Art Department

7 years ago

Art Department Philosophy

Art Education enables students to perceive the world in which we live by interpreting their perceptions into visual form. This artistic process encourages problem solving skills coupled with innovation and imagination.  Donegal School District’s balanced and sequential art program develops basic skills, encourages visual awareness and is fundamental to intellectual growth and creative self-expression.

We are committed to assisting students in achieving the full extent of their abilities by setting the following goals for Art Education:


·         Perceive and understand relationships among the elements and principles of 

         design as they appear in natural and man-made environments, their influence on          mental images and the interpretation of works of art.

·         Develop an appreciation and interest of visual arts via the study of historical     

         periods and cultural contexts.


·         Develop and master basic and technical skills for using various art mediums as a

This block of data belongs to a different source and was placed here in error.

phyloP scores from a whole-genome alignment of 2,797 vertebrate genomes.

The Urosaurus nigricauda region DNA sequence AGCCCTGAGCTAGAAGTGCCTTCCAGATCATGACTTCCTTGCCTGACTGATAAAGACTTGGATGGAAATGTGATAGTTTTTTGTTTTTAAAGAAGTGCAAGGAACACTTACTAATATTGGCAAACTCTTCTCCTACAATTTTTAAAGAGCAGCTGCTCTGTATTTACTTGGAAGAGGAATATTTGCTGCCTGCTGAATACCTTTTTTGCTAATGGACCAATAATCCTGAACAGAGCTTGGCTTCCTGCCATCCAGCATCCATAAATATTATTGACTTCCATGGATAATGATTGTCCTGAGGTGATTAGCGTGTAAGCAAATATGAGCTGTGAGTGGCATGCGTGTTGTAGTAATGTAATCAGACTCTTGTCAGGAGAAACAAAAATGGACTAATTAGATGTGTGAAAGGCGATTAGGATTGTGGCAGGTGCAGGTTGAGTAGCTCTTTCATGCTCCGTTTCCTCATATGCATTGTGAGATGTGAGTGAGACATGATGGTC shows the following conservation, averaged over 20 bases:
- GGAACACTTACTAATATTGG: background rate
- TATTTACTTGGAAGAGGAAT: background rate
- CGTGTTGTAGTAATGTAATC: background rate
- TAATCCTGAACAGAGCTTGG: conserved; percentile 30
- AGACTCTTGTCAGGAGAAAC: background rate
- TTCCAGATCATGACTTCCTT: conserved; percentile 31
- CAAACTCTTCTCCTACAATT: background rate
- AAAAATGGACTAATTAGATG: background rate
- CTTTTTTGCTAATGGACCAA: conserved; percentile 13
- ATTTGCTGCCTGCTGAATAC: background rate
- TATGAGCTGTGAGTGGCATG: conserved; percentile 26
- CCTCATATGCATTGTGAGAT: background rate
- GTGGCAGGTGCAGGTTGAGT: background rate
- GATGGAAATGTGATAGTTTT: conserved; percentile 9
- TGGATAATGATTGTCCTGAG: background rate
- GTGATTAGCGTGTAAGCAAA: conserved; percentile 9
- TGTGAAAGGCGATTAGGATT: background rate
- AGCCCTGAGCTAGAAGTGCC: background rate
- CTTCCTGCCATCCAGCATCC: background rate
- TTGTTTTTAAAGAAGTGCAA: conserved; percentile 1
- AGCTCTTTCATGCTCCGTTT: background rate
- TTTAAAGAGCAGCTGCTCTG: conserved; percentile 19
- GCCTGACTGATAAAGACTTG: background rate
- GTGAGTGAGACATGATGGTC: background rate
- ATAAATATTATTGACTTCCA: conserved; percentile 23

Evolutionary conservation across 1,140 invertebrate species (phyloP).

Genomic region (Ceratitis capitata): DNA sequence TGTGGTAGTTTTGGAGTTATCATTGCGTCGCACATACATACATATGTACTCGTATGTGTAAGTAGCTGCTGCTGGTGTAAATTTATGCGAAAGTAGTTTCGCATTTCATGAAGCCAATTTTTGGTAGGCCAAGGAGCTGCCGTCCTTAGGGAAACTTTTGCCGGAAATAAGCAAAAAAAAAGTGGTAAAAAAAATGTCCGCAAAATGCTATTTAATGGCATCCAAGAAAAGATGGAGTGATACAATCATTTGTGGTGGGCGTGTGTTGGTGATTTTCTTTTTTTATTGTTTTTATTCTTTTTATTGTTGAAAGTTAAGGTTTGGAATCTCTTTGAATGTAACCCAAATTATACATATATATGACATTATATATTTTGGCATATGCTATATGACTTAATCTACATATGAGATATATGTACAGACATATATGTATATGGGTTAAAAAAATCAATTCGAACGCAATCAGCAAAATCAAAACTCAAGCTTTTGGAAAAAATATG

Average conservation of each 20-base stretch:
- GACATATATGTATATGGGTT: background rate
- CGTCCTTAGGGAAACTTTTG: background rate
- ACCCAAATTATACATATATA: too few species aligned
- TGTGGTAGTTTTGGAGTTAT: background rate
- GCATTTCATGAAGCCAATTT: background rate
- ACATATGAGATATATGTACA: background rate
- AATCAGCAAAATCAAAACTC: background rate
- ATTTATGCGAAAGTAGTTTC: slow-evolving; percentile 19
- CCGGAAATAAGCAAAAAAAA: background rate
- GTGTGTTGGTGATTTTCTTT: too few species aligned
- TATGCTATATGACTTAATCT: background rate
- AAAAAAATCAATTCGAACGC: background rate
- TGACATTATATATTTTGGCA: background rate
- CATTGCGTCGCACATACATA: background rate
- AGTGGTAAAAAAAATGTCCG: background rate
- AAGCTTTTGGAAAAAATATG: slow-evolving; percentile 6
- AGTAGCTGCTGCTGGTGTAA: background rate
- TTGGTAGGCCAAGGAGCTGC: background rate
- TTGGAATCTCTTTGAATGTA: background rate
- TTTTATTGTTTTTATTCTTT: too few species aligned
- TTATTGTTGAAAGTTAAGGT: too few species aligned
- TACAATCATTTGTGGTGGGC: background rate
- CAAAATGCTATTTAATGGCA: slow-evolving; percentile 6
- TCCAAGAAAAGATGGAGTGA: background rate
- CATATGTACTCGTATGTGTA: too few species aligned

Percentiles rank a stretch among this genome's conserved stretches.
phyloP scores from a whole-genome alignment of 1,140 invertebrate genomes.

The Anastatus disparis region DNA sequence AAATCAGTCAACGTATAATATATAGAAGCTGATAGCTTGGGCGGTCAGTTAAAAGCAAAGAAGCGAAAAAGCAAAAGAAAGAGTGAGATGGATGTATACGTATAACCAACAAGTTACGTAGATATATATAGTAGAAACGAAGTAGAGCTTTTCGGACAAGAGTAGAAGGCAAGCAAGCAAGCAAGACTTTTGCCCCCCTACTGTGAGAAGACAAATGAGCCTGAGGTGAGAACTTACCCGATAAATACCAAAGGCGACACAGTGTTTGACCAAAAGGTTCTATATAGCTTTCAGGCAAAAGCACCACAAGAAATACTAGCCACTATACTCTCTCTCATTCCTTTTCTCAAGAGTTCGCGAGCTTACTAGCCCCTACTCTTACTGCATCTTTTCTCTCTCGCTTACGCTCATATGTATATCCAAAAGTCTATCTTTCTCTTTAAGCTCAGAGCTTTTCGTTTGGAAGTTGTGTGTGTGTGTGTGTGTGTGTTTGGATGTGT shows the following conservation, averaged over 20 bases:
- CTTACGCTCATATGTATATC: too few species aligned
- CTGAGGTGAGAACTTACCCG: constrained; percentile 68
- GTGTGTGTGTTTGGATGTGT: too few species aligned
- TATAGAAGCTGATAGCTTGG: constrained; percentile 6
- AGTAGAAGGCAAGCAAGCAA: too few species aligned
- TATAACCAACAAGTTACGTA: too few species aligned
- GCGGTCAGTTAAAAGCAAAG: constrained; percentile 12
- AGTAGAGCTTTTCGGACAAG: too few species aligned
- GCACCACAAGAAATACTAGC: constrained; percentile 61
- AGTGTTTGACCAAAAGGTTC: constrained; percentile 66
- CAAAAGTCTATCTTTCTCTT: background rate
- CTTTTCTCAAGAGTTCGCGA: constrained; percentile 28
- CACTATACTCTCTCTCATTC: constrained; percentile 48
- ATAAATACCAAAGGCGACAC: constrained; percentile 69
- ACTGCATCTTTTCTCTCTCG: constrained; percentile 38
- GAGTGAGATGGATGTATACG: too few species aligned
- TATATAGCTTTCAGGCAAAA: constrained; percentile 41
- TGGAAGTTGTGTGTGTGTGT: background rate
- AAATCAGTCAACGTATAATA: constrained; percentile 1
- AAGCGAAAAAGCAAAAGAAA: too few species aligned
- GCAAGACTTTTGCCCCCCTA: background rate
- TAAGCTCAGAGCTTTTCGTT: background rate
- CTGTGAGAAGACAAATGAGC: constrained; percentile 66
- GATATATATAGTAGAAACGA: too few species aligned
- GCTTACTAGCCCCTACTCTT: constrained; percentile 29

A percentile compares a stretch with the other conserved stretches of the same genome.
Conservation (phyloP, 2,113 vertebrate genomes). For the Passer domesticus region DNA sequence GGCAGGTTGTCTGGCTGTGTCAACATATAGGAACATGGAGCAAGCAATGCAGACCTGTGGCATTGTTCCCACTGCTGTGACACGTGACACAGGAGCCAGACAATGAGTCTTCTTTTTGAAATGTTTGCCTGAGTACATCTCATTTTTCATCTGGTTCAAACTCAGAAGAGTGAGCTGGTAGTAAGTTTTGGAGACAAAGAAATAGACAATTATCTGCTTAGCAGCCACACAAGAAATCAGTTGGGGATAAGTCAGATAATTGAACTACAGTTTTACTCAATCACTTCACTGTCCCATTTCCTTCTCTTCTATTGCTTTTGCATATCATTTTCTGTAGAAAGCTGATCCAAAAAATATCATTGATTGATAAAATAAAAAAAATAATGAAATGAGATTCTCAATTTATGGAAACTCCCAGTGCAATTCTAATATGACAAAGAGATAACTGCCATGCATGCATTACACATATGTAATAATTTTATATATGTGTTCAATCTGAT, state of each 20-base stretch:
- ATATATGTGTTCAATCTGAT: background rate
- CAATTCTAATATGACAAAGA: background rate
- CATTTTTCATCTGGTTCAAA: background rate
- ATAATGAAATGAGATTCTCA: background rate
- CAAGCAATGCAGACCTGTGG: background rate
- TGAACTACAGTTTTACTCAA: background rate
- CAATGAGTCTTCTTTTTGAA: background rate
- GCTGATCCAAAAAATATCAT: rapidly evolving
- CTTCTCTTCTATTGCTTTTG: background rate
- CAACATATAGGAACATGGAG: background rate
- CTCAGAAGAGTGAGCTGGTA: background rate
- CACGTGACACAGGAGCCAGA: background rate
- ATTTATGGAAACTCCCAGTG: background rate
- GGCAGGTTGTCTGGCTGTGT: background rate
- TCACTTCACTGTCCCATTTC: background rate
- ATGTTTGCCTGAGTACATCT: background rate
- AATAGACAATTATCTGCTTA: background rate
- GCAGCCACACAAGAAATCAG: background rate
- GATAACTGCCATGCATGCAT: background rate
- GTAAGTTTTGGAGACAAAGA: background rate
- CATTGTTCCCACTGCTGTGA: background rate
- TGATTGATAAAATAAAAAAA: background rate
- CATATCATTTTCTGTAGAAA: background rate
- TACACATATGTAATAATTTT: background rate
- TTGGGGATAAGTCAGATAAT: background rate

means of personal expression and communication.

·         Utilize the 8 Studio Habits of Mind – Develop Craft, Engage and Persist, Envision, 

          Express, Observe, Reflect, Stretch and Explore, Understand the Art World – to     

          encourage design-based thinking and 21st Century Skills.


·         Think and act creatively through problem solving and responding with         

          originality, flexibility, fluency and imagination.


·         Develop a working knowledge of the language of art to communicate an 

          understanding of the relationship of visual arts to other fields of knowledge.


·         Utilize critical analysis and aesthetic judgements about works of art created by 

          the student and others.

·         Interpret ideas and use self-assessments to identify successful individual 



The Donegal Art Department curriculum embraces the Elements and Principles of Design with a strong emphasis on artistic process skills and problem solving. Additionally, students are engaged in art criticism, art aesthetics, and art history to enrich the visual vocabulary and creativity in the art classroom. In all, the goal of the art department is to prepare, challenge, and foment artistic development through the creative process of art making.